After our last loss last year, I felt more isolated from everyone than ever, we were 12 weeks pregnant and everything felt different, we were sure this time would be fourth time lucky. So much so I had bought a little rainbow vest ready to announce our news. I remember my mum ringing and saying she had a dream that we were having a baby girl, we hadn’t told her we were pregnant yet, but we face timed her and showed her the baby vest to tell her. I remember me and Chris sitting in bed grinning like Cheshire cats, oblivious to the heartache that was about to come. We were so happy, so blissful, so excited in that moment. We had seen four magpies several times, and considering everything thought we must be having a girl, for weeks she was nicknamed Peggy.
Unfortunately we had another miscarriage and are still waiting for our rainbow baby.
Leaving the hospital last time after lots of scans, blood tests, arms full of letters and leaflets I felt the strongest I had felt after any of the other miscarriages, because I knew I had a support network I could turn to.
When I had left the hospital previously with leaflets with giant titles such as early miscarriage, pregnancy of an unknown location and recurrent miscarriage was hard. I felt such shame walking out of the hospital with them, desperately trying to hide the leaflets and not make eye contact with anyone. But, after our last miscarriage something changed in me, the ladies I had connected with gave me such strength.
Everyone was speaking out more, more about infertility, more about their journey to parenthood, more about loss. It gave me the strength to talk more about my journey and I decided to start a public Instagram and blog.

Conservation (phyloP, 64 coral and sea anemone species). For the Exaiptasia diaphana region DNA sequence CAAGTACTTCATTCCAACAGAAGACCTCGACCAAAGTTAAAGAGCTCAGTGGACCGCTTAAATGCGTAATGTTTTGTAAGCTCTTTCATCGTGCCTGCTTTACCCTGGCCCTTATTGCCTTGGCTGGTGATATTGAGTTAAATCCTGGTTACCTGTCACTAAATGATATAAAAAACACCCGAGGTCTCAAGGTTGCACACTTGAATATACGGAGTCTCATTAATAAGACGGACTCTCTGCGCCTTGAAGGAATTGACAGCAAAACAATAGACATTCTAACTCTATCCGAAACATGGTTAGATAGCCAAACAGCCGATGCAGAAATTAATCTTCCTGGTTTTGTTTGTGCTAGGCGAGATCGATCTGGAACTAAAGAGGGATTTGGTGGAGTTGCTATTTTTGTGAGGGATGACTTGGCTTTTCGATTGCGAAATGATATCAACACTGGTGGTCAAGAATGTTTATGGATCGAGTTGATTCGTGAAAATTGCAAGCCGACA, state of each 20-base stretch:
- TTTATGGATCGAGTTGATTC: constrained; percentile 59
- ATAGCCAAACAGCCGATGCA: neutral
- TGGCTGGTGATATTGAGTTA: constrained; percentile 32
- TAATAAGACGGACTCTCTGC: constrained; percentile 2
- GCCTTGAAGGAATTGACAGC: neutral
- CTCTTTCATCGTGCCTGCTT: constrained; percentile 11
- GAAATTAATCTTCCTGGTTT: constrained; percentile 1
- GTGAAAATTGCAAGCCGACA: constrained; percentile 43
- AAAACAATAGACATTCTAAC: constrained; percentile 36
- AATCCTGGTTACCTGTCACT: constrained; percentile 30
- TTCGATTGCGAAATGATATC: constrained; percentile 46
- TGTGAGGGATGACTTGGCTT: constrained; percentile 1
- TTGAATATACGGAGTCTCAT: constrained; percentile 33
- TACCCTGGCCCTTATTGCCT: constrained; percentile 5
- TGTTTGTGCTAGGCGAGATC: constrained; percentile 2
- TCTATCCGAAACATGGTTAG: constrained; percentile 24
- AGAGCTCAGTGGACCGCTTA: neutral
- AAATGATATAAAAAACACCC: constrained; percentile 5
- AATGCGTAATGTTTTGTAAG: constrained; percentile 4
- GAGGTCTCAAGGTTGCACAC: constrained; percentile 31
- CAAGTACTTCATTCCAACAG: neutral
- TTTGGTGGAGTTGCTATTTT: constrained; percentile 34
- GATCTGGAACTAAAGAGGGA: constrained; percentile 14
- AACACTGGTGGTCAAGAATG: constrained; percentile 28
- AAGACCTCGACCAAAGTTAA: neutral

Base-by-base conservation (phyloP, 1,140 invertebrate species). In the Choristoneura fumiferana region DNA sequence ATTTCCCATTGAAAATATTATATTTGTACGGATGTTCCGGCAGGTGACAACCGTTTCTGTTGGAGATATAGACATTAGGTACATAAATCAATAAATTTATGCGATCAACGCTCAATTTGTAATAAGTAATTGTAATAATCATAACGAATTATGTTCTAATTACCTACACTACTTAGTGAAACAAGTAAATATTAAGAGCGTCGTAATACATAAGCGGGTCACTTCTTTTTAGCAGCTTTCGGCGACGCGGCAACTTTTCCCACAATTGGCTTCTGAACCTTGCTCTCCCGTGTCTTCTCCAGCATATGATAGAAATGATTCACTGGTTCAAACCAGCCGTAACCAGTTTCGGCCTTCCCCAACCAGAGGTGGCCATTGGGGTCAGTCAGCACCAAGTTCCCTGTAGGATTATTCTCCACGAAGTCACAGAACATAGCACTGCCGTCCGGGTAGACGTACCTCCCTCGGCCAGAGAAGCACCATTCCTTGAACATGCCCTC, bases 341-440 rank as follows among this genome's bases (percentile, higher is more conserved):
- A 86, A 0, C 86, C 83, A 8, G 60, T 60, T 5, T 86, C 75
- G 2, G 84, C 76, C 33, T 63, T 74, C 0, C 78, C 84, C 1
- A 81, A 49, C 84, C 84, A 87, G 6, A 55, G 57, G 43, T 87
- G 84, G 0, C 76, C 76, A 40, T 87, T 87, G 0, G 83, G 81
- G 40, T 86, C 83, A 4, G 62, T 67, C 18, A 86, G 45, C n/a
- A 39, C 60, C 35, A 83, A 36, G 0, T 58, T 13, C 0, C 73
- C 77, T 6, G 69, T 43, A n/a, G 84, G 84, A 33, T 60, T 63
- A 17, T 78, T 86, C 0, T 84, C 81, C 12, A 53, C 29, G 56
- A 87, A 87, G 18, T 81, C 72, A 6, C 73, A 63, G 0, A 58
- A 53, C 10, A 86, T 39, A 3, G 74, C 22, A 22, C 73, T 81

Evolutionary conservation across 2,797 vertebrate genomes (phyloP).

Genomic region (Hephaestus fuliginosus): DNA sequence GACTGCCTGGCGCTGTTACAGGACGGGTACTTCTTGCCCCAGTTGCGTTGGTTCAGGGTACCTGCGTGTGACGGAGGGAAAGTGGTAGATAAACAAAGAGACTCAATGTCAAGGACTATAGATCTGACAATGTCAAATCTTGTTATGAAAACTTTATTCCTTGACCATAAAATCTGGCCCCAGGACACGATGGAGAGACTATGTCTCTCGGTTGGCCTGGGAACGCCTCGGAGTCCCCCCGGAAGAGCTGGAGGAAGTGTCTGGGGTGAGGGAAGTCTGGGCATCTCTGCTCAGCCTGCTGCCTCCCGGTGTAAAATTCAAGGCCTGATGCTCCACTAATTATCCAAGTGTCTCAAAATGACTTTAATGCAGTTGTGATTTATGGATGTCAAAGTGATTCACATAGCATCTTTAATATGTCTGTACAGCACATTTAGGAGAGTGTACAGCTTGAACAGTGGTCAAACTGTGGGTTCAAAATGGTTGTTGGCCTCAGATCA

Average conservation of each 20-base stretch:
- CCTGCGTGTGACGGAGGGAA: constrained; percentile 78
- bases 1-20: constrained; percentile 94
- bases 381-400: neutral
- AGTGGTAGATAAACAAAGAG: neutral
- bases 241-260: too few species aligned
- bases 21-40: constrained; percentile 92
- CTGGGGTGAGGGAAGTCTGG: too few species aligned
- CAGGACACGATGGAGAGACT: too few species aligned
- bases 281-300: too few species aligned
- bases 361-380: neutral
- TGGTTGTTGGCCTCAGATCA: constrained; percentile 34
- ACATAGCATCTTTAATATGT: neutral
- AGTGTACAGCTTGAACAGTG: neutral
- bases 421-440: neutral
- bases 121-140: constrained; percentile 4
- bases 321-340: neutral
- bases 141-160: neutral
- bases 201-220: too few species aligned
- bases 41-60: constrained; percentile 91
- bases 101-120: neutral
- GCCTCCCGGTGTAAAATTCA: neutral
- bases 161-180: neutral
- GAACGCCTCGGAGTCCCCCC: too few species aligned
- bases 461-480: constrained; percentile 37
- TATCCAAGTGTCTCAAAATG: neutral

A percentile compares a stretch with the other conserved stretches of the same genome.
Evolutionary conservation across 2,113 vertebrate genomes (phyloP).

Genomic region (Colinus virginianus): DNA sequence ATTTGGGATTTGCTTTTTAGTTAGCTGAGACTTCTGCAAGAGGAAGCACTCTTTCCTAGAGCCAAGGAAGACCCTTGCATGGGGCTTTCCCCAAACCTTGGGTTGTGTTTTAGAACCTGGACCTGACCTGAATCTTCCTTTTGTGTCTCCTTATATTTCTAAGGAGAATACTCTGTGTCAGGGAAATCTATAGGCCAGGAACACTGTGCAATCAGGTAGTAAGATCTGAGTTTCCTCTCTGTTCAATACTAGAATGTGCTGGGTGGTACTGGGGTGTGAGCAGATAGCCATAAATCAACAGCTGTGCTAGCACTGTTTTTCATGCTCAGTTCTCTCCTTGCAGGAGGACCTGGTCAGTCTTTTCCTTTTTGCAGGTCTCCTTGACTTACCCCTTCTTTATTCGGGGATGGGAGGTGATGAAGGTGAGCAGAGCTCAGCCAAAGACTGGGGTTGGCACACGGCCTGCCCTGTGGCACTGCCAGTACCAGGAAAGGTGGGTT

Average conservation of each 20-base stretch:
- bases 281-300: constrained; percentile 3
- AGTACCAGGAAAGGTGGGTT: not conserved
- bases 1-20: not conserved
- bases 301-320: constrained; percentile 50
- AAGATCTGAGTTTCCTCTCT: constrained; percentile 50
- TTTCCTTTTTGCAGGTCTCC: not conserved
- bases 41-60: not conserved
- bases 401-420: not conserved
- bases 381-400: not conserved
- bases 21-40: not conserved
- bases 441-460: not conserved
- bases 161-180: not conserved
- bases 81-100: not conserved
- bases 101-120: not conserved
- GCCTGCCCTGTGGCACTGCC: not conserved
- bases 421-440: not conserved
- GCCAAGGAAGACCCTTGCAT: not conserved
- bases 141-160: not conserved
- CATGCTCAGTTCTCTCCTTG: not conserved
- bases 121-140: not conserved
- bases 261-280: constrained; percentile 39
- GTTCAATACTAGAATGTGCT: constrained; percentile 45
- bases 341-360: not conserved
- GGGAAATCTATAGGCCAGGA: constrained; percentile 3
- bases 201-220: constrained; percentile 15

Sometimes I can’t stop typing and the words flow freely, other times I’m scared to type in case I say the wrong thing.
There have been times in my darkest moments that I wished I had birthed a baby, even if they died so that I had a ‘reason’ to grieve. I felt like a fraud, I felt like I didn’t belong. I felt like everyone would be thinking of so and so whose story is so much worse. But I was wrong, so wrong; everyone has open arms and an inbox or email ready to support you if you need it.
There have been times I wished we could go back to the naive bubble I was in where babies always came home healthy.
There was always a story that someone insisted on telling you, that your mum’s friends, hairdresser’s neighbour couldn’t have a baby but as soon as they relaxed, as soon as they adopted, as soon as they went on holiday they got pregnant. Again all well meaning, but not what I wanted to hear.
When Jess said she was looking for people to write a post for baby loss awareness week to cover diversity in loss, I offered to write from the recurrent miscarriage aspect, now that I’m writing I’m not really sure that I have a point to my post.
Recurrent miscarriage, and now infertility is bloody hard to deal with!
Every day I struggle with the thought that someone else has a baby and I don’t. That I didn’t get to keep my baby safe, the one job that I should be able to do. The one thing that I failed to do. There have been times that I’ve told Chris to leave and find someone who can give him a baby. Thankfully he knows me more than I know myself. He wipes away the tears and is my rock, the only positive that has come from this journey so far is that we are so solid and I know with or without children we’ll be a little old couple still making each other laugh in the future.
There have been times that I have felt broken and think I can’t get through another day not being able to have a family. Apart from that there have been good days. Days where I smile and laugh, days where everything is a little bit lighter and days I hope and dream again.
So if you are reading and struggling, reach out to someone, my inbox is always open. I may not be able to stop the storm but I’m sending a big hug through this little device and will hold your hand while it rains. So many ladies have done the same for me.
For now I’m sending so much strength and baby dust to those that are wishing for a baby to bring home soon, and our little rainbow vest is staying tucked safely in the drawer in the hops that next time we get it out its not to cry over what we’ve lost, but to celebrate what is going to come.
For support following miscarriage, please visit Tommy’s, the Baby Charity and the Miscarriage Association.